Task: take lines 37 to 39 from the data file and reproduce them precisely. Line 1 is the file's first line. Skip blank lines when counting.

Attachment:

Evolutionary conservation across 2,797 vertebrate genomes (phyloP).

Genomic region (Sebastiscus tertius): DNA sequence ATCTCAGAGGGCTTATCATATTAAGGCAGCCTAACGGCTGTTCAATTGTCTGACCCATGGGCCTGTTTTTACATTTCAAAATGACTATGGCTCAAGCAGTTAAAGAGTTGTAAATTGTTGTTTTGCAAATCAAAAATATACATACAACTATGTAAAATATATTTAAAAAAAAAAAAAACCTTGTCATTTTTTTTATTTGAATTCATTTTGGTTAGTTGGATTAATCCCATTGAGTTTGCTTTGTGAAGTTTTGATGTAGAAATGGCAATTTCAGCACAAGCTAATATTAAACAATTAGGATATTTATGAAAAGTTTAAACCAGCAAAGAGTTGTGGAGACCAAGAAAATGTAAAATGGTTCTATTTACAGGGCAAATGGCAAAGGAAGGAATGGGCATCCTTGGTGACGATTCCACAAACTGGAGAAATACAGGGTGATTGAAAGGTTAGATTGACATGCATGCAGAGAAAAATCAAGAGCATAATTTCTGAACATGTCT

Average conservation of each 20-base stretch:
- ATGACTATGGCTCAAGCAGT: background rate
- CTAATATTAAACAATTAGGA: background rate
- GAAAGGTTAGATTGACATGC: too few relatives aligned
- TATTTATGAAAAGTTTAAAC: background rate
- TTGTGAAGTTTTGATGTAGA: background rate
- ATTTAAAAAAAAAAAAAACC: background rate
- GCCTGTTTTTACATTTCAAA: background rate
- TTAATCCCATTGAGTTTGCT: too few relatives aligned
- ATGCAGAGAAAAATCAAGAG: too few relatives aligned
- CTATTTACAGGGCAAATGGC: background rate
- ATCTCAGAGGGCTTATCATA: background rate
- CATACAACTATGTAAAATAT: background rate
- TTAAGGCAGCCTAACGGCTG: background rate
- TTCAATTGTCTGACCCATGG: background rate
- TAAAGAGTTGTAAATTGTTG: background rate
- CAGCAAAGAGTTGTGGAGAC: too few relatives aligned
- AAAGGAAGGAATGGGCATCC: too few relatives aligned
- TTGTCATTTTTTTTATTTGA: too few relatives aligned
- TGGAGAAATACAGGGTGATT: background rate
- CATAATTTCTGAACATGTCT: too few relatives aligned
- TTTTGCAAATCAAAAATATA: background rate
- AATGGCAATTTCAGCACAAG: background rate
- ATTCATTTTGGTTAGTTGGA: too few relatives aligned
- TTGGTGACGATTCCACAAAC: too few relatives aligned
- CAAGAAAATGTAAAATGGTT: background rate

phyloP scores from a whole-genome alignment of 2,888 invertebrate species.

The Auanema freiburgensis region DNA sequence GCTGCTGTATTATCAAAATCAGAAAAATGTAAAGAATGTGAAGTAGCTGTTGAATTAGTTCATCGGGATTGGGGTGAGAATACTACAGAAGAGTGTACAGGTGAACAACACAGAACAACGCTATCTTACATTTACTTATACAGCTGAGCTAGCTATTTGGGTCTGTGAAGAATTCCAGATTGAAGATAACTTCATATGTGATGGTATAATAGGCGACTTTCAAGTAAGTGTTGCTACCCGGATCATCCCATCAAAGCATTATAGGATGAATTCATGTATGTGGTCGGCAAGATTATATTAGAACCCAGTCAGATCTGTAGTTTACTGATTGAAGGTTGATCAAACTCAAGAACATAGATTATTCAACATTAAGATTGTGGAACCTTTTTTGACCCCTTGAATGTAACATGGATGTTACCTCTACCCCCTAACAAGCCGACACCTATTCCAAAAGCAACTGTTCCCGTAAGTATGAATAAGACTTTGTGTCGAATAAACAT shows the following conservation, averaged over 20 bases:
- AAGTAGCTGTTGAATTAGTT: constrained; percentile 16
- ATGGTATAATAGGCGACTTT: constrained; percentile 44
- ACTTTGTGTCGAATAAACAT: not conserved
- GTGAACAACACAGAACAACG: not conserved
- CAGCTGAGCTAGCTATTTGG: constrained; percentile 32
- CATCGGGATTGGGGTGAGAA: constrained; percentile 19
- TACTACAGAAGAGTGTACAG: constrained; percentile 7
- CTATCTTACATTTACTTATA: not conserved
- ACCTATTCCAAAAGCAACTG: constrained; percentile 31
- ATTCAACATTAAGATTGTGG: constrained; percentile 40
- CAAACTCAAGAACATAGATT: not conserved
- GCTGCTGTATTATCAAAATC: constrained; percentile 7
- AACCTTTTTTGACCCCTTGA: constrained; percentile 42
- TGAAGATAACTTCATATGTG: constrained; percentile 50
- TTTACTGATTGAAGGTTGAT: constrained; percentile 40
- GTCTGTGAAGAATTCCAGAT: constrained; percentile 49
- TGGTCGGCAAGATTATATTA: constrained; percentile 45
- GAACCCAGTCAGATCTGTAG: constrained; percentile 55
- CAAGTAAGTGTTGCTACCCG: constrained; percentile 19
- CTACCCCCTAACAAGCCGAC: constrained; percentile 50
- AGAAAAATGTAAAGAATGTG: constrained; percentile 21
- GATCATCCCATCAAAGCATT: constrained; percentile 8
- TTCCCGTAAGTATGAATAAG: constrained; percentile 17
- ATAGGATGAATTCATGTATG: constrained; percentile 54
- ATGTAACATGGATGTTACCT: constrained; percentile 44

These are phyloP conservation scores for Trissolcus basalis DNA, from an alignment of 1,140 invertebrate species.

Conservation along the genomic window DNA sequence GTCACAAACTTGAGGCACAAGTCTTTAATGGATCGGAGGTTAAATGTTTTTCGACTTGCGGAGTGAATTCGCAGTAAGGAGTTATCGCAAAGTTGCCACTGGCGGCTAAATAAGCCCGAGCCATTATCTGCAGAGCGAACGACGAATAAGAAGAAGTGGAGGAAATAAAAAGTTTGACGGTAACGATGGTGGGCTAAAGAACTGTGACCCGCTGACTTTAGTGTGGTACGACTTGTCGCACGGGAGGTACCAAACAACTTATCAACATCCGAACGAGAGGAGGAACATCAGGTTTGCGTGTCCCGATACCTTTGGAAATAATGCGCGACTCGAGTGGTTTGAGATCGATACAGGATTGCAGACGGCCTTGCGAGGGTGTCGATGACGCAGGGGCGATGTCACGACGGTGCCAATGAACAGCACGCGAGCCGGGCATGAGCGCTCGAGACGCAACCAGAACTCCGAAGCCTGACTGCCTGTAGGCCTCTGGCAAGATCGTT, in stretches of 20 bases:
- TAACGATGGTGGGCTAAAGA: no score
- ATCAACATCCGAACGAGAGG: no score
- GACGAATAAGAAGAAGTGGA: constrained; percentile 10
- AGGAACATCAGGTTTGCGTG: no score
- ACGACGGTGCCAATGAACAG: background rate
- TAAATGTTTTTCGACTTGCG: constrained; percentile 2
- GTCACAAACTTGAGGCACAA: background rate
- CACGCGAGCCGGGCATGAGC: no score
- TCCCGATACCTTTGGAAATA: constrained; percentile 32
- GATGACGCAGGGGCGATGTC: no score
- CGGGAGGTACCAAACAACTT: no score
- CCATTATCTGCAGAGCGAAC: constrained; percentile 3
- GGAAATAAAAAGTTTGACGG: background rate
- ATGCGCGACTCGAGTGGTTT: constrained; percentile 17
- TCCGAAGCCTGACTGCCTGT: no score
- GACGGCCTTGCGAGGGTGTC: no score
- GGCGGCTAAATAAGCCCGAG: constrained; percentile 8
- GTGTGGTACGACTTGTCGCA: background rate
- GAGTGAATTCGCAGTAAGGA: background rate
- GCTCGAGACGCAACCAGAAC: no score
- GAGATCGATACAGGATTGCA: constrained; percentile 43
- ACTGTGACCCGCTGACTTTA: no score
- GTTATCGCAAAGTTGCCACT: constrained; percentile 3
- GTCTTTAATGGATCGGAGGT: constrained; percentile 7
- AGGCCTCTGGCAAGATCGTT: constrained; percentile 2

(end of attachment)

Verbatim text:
- TACTACAGAAGAGTGTACAG: constrained; percentile 7
- CTATCTTACATTTACTTATA: not conserved
- ACCTATTCCAAAAGCAACTG: constrained; percentile 31